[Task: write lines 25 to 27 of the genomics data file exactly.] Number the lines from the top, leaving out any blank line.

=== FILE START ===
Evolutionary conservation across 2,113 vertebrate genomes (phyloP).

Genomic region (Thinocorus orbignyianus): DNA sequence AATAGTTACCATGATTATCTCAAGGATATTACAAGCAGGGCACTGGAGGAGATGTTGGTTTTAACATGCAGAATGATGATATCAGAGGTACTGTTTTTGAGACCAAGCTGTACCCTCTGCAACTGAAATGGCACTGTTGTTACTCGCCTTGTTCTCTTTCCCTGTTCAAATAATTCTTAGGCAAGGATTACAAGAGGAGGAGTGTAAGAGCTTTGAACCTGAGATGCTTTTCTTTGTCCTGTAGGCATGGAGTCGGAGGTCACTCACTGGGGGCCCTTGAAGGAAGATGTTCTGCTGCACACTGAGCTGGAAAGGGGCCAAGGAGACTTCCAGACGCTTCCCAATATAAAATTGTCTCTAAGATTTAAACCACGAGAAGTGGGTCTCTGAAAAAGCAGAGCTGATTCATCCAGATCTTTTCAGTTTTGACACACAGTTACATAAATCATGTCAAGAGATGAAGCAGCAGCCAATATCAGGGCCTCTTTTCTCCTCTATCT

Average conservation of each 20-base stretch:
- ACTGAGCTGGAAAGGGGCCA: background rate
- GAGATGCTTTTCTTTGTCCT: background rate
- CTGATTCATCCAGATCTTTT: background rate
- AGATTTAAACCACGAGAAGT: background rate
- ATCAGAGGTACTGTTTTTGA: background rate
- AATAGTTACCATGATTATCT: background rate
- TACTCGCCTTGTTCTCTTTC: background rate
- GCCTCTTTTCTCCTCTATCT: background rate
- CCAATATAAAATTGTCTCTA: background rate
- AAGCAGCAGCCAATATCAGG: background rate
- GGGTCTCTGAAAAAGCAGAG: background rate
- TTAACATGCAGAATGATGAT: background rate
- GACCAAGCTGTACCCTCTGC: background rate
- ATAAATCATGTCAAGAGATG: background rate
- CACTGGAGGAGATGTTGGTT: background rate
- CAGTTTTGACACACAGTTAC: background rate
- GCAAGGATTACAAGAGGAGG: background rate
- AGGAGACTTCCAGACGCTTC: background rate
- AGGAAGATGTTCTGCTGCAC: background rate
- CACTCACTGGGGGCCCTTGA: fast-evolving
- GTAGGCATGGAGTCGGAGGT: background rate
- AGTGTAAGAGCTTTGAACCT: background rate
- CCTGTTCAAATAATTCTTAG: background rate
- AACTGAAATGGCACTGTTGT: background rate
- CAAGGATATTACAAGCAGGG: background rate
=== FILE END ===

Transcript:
- AGTGTAAGAGCTTTGAACCT: background rate
- CCTGTTCAAATAATTCTTAG: background rate
- AACTGAAATGGCACTGTTGT: background rate